In wintertime 150 years ago in the Civil War, speculation arose in the North about the road ahead to the long conflict. The New York Times, in a dispatch Jan. 13, 1864, noted that the North would need to “bisect” the Confederacy if the Union were to prevail. “But there is much to do — indeed, there is much being done — which is all-important and highly essential to future operations.” The paper noted that the spring warm-up comes first to the South and a key to the Union war strategy would be laying down new supply and communications lines by rail and other means to eastern Tennessee. The paper noted that the Union’s recent victories in eastern Tennessee would make that one base for launching further strikes into the Deep South. And the paper exhorted Lincoln’s government to supply Grant with sufficient troops for the fight ahead. Said the paper: “Let the Government not fail to see to it that Gen. Grant has an army in numbers sufficient for his work ... the last fatal blow to the rebellion is to be struck by Gen. Grant.”
Northern war strategy
The Rev. G. David Henderson: Experiencing God’s fingers
I never preach other ministers’ sermons, nor do I get them from religious books. The method I use to select my pastoral sermons and newspaper devotionals is I know the Holy Spirit is hidden in a scripture, word or words within a scripture, waiting for me to find him, to teach me his interpretations of the Scriptures.
How to watch 'difficult' movies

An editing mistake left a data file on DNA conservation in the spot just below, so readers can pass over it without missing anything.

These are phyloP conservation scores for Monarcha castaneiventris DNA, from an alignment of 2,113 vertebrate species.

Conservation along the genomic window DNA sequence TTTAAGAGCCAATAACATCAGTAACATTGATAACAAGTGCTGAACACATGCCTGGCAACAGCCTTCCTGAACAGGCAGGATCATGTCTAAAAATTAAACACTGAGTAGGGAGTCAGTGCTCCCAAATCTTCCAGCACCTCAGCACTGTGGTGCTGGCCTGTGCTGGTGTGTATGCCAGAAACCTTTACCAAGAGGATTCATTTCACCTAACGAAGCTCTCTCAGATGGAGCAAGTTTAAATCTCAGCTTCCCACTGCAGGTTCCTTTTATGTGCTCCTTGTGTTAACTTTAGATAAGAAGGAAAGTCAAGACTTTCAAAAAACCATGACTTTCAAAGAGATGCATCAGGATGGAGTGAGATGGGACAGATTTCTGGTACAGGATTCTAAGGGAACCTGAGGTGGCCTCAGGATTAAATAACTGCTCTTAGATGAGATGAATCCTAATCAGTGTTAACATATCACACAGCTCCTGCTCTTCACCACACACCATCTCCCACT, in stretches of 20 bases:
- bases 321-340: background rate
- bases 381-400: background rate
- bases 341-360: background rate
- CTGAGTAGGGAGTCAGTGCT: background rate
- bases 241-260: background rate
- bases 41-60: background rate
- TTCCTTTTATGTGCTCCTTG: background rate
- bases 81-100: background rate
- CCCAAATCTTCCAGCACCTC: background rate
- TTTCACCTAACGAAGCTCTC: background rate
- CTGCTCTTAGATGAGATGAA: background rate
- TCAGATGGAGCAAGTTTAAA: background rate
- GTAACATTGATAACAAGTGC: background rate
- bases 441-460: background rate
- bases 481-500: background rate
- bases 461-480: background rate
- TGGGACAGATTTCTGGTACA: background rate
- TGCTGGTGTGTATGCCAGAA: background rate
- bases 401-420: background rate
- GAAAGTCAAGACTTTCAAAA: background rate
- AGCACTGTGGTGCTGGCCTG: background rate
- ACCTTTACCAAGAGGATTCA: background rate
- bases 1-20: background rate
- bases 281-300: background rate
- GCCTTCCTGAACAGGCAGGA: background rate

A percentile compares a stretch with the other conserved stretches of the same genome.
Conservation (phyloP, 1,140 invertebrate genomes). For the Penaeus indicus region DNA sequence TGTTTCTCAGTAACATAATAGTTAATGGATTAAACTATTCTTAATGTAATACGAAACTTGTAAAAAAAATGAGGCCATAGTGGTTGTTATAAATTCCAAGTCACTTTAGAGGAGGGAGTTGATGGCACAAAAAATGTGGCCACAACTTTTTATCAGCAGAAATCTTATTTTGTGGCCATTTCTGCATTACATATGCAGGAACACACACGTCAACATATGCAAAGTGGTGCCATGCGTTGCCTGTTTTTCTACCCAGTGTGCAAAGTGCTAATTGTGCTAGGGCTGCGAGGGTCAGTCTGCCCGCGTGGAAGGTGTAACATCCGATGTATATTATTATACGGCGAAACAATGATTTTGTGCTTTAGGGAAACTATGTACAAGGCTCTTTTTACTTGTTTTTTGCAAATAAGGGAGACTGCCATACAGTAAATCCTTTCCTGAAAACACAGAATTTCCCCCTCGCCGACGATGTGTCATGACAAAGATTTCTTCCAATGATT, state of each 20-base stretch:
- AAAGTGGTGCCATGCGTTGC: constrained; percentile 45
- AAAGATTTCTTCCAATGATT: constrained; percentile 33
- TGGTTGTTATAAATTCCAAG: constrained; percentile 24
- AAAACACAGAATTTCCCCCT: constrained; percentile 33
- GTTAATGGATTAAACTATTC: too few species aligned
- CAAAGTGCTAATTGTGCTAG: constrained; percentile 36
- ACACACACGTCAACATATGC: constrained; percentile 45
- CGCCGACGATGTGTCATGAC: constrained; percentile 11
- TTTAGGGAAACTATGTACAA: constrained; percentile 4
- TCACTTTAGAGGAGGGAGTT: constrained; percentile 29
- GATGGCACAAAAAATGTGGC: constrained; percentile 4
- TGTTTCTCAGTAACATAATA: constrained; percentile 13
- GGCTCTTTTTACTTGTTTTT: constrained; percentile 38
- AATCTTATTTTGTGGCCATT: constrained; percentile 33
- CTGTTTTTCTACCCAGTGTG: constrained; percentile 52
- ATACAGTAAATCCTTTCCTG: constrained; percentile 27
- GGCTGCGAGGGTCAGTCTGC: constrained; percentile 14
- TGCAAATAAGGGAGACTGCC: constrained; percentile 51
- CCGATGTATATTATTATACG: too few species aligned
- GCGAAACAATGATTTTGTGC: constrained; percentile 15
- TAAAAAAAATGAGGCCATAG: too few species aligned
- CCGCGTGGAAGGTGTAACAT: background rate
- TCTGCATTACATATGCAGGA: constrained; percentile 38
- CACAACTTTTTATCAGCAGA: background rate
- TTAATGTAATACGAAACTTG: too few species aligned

Last week I finally saw "Schindler's List." Yes, that "Schindler's List" - the Oscar-winning Spielberg movie that earned wide acclaim for its vivid and sensitive portrayal of the Holocaust. It came out 21 years ago, and I've been meaning to see it ever since.
Chester V. Clark III: That first love
I found it in a box of tangled cables and antiquated gadgets. Of course “antiquated” is a relative term, meaning only a few short years when it comes to electronics. It had once been the latest and greatest of the new frontier of smartphones. Just seeing it brought back the memories.
Redesigned Mazda3 among best new small cars
Mazda must be dabbling in black magic.
How else can you explain the fact that this relatively small Japanese company is doing what no one else in the car industry seems to have figured out? They’re building cars that get amazing gas mileage and are exhilarating to drive at the same time.
This Week in The Civil War, for week of Sunday, Feb. 9
Union forces kept up harassing tactics against Confederate forces in Virginia this week 150 years ago in the Civil War.
Bryan Collins: Our friend Jesus
Making friends is not always an easy task for everyone. Some people are outgoing and easygoing. Extroverts thrive on knowing and being liked by many other people. There are others who are more shy and reserved who are completely satisfied having fewer, closer friends.
‘Overdressed’ author rescheduled for Dalton State
A lecture by Elizabeth Cline, the New York fashion writer and author of “Overdressed: The Shockingly High Cost of Cheap Fashion,” has been rescheduled for Thursday, Feb. 13, at 6:30 p.m. in the Goodroe Auditorium at Dalton State College.
This Week in The Civil War, for week of Sunday, Feb. 2
Union Maj. Gen William Sherman began moving thousands of federal troops toward Meridian, Miss., this week 150 years ago in the Civil War, aiming to occupy and destroy the vital railroad junction there — a supply route for the Confederacy.
The Rev. G. David Henderson: Religious yo-yos!
All the many Scripture references in today’s devotional are about followers of God and Jesus whose unstable emotions and lack of commitment to God and their ministries in troubled times are like the toy yo-yos.
This Week in The Civil War, for week of Sunday, Jan. 26
The Union forces pushed back from Dandridge, Tenn., were still in the area 150 years ago this week in the Civil War.
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- The Rev. G. David Henderson: Experiencing God’s fingers